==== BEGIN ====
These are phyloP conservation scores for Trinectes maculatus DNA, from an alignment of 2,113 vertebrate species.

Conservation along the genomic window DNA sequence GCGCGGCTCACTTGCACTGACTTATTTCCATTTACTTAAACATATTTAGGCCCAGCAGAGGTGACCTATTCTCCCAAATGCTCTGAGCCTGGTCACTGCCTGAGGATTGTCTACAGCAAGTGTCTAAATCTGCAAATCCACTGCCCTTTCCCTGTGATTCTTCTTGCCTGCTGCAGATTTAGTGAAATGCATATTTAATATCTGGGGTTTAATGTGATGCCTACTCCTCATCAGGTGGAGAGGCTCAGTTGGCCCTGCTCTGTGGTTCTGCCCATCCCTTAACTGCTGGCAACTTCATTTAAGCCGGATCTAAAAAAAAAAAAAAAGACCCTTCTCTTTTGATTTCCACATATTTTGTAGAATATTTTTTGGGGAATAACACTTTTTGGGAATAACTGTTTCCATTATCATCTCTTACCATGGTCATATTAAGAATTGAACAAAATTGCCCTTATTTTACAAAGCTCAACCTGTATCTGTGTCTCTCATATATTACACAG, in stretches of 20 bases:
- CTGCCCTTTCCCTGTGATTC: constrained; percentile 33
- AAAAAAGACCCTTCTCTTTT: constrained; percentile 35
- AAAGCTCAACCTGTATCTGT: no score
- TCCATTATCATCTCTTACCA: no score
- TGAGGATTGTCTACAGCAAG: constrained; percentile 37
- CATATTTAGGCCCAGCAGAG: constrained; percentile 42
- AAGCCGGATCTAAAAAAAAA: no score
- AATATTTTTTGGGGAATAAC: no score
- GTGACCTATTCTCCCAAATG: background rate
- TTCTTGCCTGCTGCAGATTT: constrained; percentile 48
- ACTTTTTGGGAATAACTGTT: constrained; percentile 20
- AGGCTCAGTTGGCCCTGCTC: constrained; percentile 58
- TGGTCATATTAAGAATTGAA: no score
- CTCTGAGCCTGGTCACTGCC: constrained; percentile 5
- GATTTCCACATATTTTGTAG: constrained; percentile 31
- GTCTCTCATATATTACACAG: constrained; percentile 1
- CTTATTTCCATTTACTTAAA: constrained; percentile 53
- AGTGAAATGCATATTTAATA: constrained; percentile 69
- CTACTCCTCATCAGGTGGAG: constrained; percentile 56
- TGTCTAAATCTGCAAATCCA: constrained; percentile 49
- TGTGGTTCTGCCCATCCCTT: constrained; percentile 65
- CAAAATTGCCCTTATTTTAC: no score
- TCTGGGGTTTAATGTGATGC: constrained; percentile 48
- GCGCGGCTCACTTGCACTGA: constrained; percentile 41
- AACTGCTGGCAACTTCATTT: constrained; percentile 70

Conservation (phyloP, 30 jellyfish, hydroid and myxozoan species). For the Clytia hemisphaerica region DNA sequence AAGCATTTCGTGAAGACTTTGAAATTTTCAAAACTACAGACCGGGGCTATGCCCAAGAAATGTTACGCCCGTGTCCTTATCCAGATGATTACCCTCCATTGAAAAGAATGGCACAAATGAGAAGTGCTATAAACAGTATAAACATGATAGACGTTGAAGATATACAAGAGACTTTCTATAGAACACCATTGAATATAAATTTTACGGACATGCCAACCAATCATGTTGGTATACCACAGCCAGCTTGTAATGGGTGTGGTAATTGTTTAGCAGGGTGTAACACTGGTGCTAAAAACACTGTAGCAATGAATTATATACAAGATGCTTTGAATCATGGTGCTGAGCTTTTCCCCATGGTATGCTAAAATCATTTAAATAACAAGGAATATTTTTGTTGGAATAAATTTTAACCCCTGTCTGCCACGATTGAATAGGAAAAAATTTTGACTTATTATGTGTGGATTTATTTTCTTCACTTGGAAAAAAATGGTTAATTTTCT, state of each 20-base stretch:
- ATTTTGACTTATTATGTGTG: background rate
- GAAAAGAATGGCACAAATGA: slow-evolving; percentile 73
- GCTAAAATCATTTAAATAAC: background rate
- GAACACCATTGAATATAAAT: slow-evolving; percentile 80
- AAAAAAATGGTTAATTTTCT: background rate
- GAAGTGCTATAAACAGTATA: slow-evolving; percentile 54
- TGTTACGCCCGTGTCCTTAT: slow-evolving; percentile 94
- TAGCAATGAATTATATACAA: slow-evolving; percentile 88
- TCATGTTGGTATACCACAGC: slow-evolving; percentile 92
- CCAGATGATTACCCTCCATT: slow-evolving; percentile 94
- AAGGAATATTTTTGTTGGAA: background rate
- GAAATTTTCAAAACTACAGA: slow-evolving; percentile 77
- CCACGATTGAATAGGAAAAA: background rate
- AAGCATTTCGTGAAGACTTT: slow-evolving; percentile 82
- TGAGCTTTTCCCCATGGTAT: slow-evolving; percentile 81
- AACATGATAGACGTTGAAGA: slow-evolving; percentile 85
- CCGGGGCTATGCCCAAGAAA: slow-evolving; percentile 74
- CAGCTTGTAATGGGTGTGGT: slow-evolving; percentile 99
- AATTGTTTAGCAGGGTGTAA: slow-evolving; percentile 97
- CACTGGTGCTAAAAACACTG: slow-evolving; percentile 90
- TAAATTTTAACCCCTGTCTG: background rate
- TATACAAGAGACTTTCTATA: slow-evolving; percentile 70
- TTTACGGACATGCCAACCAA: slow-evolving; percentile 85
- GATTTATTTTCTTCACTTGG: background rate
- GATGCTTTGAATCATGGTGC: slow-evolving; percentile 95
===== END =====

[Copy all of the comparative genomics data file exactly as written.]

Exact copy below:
These are phyloP conservation scores for Trinectes maculatus DNA, from an alignment of 2,113 vertebrate species.

Conservation along the genomic window DNA sequence GCGCGGCTCACTTGCACTGACTTATTTCCATTTACTTAAACATATTTAGGCCCAGCAGAGGTGACCTATTCTCCCAAATGCTCTGAGCCTGGTCACTGCCTGAGGATTGTCTACAGCAAGTGTCTAAATCTGCAAATCCACTGCCCTTTCCCTGTGATTCTTCTTGCCTGCTGCAGATTTAGTGAAATGCATATTTAATATCTGGGGTTTAATGTGATGCCTACTCCTCATCAGGTGGAGAGGCTCAGTTGGCCCTGCTCTGTGGTTCTGCCCATCCCTTAACTGCTGGCAACTTCATTTAAGCCGGATCTAAAAAAAAAAAAAAAGACCCTTCTCTTTTGATTTCCACATATTTTGTAGAATATTTTTTGGGGAATAACACTTTTTGGGAATAACTGTTTCCATTATCATCTCTTACCATGGTCATATTAAGAATTGAACAAAATTGCCCTTATTTTACAAAGCTCAACCTGTATCTGTGTCTCTCATATATTACACAG, in stretches of 20 bases:
- CTGCCCTTTCCCTGTGATTC: constrained; percentile 33
- AAAAAAGACCCTTCTCTTTT: constrained; percentile 35
- AAAGCTCAACCTGTATCTGT: no score
- TCCATTATCATCTCTTACCA: no score
- TGAGGATTGTCTACAGCAAG: constrained; percentile 37
- CATATTTAGGCCCAGCAGAG: constrained; percentile 42
- AAGCCGGATCTAAAAAAAAA: no score
- AATATTTTTTGGGGAATAAC: no score
- GTGACCTATTCTCCCAAATG: background rate
- TTCTTGCCTGCTGCAGATTT: constrained; percentile 48
- ACTTTTTGGGAATAACTGTT: constrained; percentile 20
- AGGCTCAGTTGGCCCTGCTC: constrained; percentile 58
- TGGTCATATTAAGAATTGAA: no score
- CTCTGAGCCTGGTCACTGCC: constrained; percentile 5
- GATTTCCACATATTTTGTAG: constrained; percentile 31
- GTCTCTCATATATTACACAG: constrained; percentile 1
- CTTATTTCCATTTACTTAAA: constrained; percentile 53
- AGTGAAATGCATATTTAATA: constrained; percentile 69
- CTACTCCTCATCAGGTGGAG: constrained; percentile 56
- TGTCTAAATCTGCAAATCCA: constrained; percentile 49
- TGTGGTTCTGCCCATCCCTT: constrained; percentile 65
- CAAAATTGCCCTTATTTTAC: no score
- TCTGGGGTTTAATGTGATGC: constrained; percentile 48
- GCGCGGCTCACTTGCACTGA: constrained; percentile 41
- AACTGCTGGCAACTTCATTT: constrained; percentile 70

Conservation (phyloP, 30 jellyfish, hydroid and myxozoan species). For the Clytia hemisphaerica region DNA sequence AAGCATTTCGTGAAGACTTTGAAATTTTCAAAACTACAGACCGGGGCTATGCCCAAGAAATGTTACGCCCGTGTCCTTATCCAGATGATTACCCTCCATTGAAAAGAATGGCACAAATGAGAAGTGCTATAAACAGTATAAACATGATAGACGTTGAAGATATACAAGAGACTTTCTATAGAACACCATTGAATATAAATTTTACGGACATGCCAACCAATCATGTTGGTATACCACAGCCAGCTTGTAATGGGTGTGGTAATTGTTTAGCAGGGTGTAACACTGGTGCTAAAAACACTGTAGCAATGAATTATATACAAGATGCTTTGAATCATGGTGCTGAGCTTTTCCCCATGGTATGCTAAAATCATTTAAATAACAAGGAATATTTTTGTTGGAATAAATTTTAACCCCTGTCTGCCACGATTGAATAGGAAAAAATTTTGACTTATTATGTGTGGATTTATTTTCTTCACTTGGAAAAAAATGGTTAATTTTCT, state of each 20-base stretch:
- ATTTTGACTTATTATGTGTG: background rate
- GAAAAGAATGGCACAAATGA: slow-evolving; percentile 73
- GCTAAAATCATTTAAATAAC: background rate
- GAACACCATTGAATATAAAT: slow-evolving; percentile 80
- AAAAAAATGGTTAATTTTCT: background rate
- GAAGTGCTATAAACAGTATA: slow-evolving; percentile 54
- TGTTACGCCCGTGTCCTTAT: slow-evolving; percentile 94
- TAGCAATGAATTATATACAA: slow-evolving; percentile 88
- TCATGTTGGTATACCACAGC: slow-evolving; percentile 92
- CCAGATGATTACCCTCCATT: slow-evolving; percentile 94
- AAGGAATATTTTTGTTGGAA: background rate
- GAAATTTTCAAAACTACAGA: slow-evolving; percentile 77
- CCACGATTGAATAGGAAAAA: background rate
- AAGCATTTCGTGAAGACTTT: slow-evolving; percentile 82
- TGAGCTTTTCCCCATGGTAT: slow-evolving; percentile 81
- AACATGATAGACGTTGAAGA: slow-evolving; percentile 85
- CCGGGGCTATGCCCAAGAAA: slow-evolving; percentile 74
- CAGCTTGTAATGGGTGTGGT: slow-evolving; percentile 99
- AATTGTTTAGCAGGGTGTAA: slow-evolving; percentile 97
- CACTGGTGCTAAAAACACTG: slow-evolving; percentile 90
- TAAATTTTAACCCCTGTCTG: background rate
- TATACAAGAGACTTTCTATA: slow-evolving; percentile 70
- TTTACGGACATGCCAACCAA: slow-evolving; percentile 85
- GATTTATTTTCTTCACTTGG: background rate
- GATGCTTTGAATCATGGTGC: slow-evolving; percentile 95